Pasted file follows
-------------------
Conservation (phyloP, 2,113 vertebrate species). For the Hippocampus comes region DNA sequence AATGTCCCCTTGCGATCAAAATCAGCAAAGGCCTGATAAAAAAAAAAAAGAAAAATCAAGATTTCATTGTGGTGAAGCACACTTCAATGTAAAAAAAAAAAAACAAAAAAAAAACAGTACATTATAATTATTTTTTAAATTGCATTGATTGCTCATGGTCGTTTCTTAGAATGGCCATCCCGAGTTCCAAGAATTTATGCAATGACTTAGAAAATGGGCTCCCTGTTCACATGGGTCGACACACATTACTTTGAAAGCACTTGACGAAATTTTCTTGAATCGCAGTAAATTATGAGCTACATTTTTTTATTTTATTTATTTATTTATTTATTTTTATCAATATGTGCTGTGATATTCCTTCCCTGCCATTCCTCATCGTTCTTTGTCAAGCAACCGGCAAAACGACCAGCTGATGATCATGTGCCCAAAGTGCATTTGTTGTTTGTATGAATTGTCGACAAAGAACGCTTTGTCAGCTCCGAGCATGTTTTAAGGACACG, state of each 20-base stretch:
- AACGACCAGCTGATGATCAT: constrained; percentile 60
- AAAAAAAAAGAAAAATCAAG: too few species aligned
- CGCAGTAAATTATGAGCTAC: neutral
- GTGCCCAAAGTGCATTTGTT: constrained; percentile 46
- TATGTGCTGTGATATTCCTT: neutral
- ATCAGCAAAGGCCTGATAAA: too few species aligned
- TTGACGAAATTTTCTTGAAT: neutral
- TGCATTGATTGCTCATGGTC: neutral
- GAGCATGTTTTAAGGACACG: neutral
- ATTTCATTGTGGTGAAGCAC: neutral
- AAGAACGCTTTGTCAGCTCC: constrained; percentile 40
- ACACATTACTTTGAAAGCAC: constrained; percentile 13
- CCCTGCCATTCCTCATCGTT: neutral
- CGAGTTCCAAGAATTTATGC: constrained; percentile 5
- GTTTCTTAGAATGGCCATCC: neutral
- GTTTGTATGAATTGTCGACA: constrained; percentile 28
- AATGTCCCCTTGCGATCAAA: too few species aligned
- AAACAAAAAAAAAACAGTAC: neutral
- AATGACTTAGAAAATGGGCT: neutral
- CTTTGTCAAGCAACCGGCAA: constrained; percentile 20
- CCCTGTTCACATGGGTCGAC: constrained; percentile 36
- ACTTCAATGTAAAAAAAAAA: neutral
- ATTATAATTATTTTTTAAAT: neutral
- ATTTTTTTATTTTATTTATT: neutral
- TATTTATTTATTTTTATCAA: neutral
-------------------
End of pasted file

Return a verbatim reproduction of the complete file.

Conservation (phyloP, 2,113 vertebrate species). For the Hippocampus comes region DNA sequence AATGTCCCCTTGCGATCAAAATCAGCAAAGGCCTGATAAAAAAAAAAAAGAAAAATCAAGATTTCATTGTGGTGAAGCACACTTCAATGTAAAAAAAAAAAAACAAAAAAAAAACAGTACATTATAATTATTTTTTAAATTGCATTGATTGCTCATGGTCGTTTCTTAGAATGGCCATCCCGAGTTCCAAGAATTTATGCAATGACTTAGAAAATGGGCTCCCTGTTCACATGGGTCGACACACATTACTTTGAAAGCACTTGACGAAATTTTCTTGAATCGCAGTAAATTATGAGCTACATTTTTTTATTTTATTTATTTATTTATTTATTTTTATCAATATGTGCTGTGATATTCCTTCCCTGCCATTCCTCATCGTTCTTTGTCAAGCAACCGGCAAAACGACCAGCTGATGATCATGTGCCCAAAGTGCATTTGTTGTTTGTATGAATTGTCGACAAAGAACGCTTTGTCAGCTCCGAGCATGTTTTAAGGACACG, state of each 20-base stretch:
- AACGACCAGCTGATGATCAT: constrained; percentile 60
- AAAAAAAAAGAAAAATCAAG: too few species aligned
- CGCAGTAAATTATGAGCTAC: neutral
- GTGCCCAAAGTGCATTTGTT: constrained; percentile 46
- TATGTGCTGTGATATTCCTT: neutral
- ATCAGCAAAGGCCTGATAAA: too few species aligned
- TTGACGAAATTTTCTTGAAT: neutral
- TGCATTGATTGCTCATGGTC: neutral
- GAGCATGTTTTAAGGACACG: neutral
- ATTTCATTGTGGTGAAGCAC: neutral
- AAGAACGCTTTGTCAGCTCC: constrained; percentile 40
- ACACATTACTTTGAAAGCAC: constrained; percentile 13
- CCCTGCCATTCCTCATCGTT: neutral
- CGAGTTCCAAGAATTTATGC: constrained; percentile 5
- GTTTCTTAGAATGGCCATCC: neutral
- GTTTGTATGAATTGTCGACA: constrained; percentile 28
- AATGTCCCCTTGCGATCAAA: too few species aligned
- AAACAAAAAAAAAACAGTAC: neutral
- AATGACTTAGAAAATGGGCT: neutral
- CTTTGTCAAGCAACCGGCAA: constrained; percentile 20
- CCCTGTTCACATGGGTCGAC: constrained; percentile 36
- ACTTCAATGTAAAAAAAAAA: neutral
- ATTATAATTATTTTTTAAAT: neutral
- ATTTTTTTATTTTATTTATT: neutral
- TATTTATTTATTTTTATCAA: neutral